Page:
Sunday, February 12, 2012

First Pemberley Slipper

I'm back on track!

With my knitting, not my blogging, obviously.

I just took myself in hand and focused on the slippers.  Well, to be honest, I do have a pair of plain socks on the go. But just as sock yarn doesn't count as stash a plain stockinette stitch sock doesn't count as a WIP.

First Pemberley slipper
I started the first slipper on Feb 2 and finished off yesterday, which was about a week of knitting once I got going.

It worked up quickly, in the end, probably because it's small.

It hasn't been terribly difficult, either. Really, the hardest part has been picking up along the wee heel flap.

The flap is only 20 rows and you pick up 16 stitches and I could not squeeze that number of stitches into the allotted space for the life of me.

So I ripped it out and reknit it with a garter edge, thinking that works so well for my normal heel flaps it would work here.
Pemberley slippers start
It did not.

So I reknit it regular and just did my darnedest to get the correct number of stitches. Still, I was glad the heel flap was just a few stitches over very few stitches. I must have knit it three times sitting at Library Knitting last Friday.

Pemberley progress

Turned out I wasn't picking up my stitches in quite the same way the designer recommends, but I got them picked up and that is all that matters. Once I conquered the heel flap it was pretty smooth sailing. By Monday, just three days later, I was almost done the foot.

Which is pretty speedy, if you ask me, even with the lace and intarsia.

One thing I think I'll change on the second slipper is how I'm working the edging. By instinct I was crossing the colors to the inside of the sock, which is in theory the wrong side.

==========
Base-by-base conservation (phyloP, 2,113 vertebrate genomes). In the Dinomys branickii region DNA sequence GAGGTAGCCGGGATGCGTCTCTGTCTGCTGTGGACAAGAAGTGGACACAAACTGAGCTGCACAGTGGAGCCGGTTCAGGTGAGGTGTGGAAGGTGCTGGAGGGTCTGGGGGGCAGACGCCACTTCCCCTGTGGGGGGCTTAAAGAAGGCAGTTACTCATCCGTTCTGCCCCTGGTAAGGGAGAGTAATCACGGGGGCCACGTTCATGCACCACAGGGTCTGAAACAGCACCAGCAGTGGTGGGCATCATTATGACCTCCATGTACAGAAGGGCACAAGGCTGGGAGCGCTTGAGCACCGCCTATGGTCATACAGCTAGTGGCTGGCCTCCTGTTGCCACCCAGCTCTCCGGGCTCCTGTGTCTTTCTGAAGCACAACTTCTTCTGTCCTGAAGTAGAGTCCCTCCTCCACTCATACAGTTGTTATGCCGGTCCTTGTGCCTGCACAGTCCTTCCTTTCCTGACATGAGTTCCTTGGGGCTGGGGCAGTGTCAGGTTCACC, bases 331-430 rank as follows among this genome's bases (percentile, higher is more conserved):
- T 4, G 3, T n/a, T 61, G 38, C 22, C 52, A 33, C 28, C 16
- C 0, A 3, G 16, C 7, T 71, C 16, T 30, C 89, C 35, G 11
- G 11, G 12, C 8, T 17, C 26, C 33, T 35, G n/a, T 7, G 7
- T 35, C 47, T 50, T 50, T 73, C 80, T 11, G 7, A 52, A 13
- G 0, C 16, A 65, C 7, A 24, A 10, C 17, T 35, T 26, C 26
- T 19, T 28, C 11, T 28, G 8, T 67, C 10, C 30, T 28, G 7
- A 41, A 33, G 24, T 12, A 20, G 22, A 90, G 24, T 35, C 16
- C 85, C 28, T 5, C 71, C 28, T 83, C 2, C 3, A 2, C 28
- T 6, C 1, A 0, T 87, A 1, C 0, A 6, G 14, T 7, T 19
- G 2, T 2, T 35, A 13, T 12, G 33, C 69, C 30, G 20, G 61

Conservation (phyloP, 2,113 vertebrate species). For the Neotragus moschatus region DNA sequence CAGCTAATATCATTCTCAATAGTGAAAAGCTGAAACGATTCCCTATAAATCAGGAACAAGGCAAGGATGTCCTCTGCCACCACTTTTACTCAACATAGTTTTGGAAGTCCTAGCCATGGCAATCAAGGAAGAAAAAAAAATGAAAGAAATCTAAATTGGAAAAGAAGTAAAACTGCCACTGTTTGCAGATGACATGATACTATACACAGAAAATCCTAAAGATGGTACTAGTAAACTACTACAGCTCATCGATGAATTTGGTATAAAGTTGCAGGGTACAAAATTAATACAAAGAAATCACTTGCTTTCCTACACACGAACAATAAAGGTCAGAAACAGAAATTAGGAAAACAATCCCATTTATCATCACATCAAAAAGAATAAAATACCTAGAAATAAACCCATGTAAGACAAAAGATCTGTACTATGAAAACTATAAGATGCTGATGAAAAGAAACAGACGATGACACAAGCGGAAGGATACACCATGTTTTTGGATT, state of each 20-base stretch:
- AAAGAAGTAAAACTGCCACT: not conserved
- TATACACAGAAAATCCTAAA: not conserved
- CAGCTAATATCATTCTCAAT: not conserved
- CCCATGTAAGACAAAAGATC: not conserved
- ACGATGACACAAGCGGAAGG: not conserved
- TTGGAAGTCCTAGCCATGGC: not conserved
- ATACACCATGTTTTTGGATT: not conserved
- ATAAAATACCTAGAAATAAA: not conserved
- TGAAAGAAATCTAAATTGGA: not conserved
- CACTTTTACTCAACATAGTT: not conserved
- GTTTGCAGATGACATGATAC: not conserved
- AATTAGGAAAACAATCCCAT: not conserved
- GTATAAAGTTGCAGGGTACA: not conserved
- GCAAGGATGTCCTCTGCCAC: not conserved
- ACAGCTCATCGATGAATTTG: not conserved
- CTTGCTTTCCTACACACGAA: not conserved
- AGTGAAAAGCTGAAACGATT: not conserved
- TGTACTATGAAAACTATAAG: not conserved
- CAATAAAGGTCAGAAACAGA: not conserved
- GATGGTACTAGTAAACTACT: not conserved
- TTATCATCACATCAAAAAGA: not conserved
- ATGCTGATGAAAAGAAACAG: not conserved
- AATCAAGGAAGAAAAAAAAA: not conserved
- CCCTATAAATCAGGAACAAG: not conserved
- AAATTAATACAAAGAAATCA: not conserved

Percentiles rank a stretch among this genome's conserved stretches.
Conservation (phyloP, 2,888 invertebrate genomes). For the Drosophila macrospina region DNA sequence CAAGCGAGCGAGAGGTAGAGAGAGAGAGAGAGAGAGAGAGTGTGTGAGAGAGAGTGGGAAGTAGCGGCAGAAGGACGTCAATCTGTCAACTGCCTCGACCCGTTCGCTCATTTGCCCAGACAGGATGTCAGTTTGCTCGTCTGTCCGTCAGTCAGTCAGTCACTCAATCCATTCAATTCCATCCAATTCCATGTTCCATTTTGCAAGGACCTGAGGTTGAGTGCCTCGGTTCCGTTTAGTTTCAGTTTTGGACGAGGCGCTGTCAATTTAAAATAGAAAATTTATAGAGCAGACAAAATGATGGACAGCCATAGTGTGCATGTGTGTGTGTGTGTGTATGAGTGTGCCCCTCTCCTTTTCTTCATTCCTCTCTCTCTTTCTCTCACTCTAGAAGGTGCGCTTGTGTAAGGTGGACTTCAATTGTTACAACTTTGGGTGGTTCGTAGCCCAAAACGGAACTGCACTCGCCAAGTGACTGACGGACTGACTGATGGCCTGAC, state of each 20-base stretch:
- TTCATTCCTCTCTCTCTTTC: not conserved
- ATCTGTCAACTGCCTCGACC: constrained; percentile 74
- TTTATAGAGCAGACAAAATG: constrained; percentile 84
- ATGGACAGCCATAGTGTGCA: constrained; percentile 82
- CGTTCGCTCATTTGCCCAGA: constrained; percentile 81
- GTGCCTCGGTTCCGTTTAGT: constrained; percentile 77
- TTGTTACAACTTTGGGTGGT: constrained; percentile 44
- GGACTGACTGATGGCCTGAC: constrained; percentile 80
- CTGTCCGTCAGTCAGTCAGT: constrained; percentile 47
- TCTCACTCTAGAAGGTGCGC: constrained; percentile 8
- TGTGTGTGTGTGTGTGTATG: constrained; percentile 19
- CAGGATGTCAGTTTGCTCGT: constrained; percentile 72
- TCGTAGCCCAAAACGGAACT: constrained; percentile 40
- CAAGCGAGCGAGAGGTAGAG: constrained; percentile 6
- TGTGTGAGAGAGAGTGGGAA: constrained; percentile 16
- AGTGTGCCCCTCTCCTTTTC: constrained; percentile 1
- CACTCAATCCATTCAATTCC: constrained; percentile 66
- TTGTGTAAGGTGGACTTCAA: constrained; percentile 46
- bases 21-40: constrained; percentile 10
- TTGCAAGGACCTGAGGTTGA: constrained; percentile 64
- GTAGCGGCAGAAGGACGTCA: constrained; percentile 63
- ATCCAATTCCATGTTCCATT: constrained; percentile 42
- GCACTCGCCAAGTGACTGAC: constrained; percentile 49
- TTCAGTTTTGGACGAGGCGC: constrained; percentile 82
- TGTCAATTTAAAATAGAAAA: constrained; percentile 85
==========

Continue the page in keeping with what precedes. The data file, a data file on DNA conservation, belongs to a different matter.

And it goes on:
After the first repeat it occurred to me the lace would be folding over and the crossings might be visible, but I decided not to go back. Now that the slipper is done I don't think the fold over is enough to see the crossing.

However, I do think it is effecting the way the lace lays.

I think the crossings being on the inside are making the lace more like to stand up and roll to the inside of the slipper.

My hope is that by crossing them to the outside the lace will be encouraged to roll to the outside and lay flat.

None of which effects the lace that crosses the toe. That is very perky and I'm not sure how I can pick it up differently on the second slipper to get it to lay flat. However, if the rest of the lace is rolling out that might pull the vamp lace along.

Another momentarily tricky part was when I finished the foot and was ready to start the toe. The pattern says to pick up stitches along the vamp edging (which is the lace bit that goes across your toes) and my working yarn was on the opposite end of where the lace was attached to the slipper.

I finally realized I had to fold the floating edge of lace across to meet my working yarn. This totally makes sense when you remember that you are going to start working in the round at this point.

Still, I was glad I hadn't cut any of the yarn ends at all in case I had to go back.


  1. It's so cute! I keep wanting to make slippers and not doing it but you're inspiring me.

    1. This pattern was fun and easy once I got the hang of it.
      I finished the second one on Feb 14 (the last day of the KAL) just haven't gotten around to posting.
      I think they'll be good as summer slippers.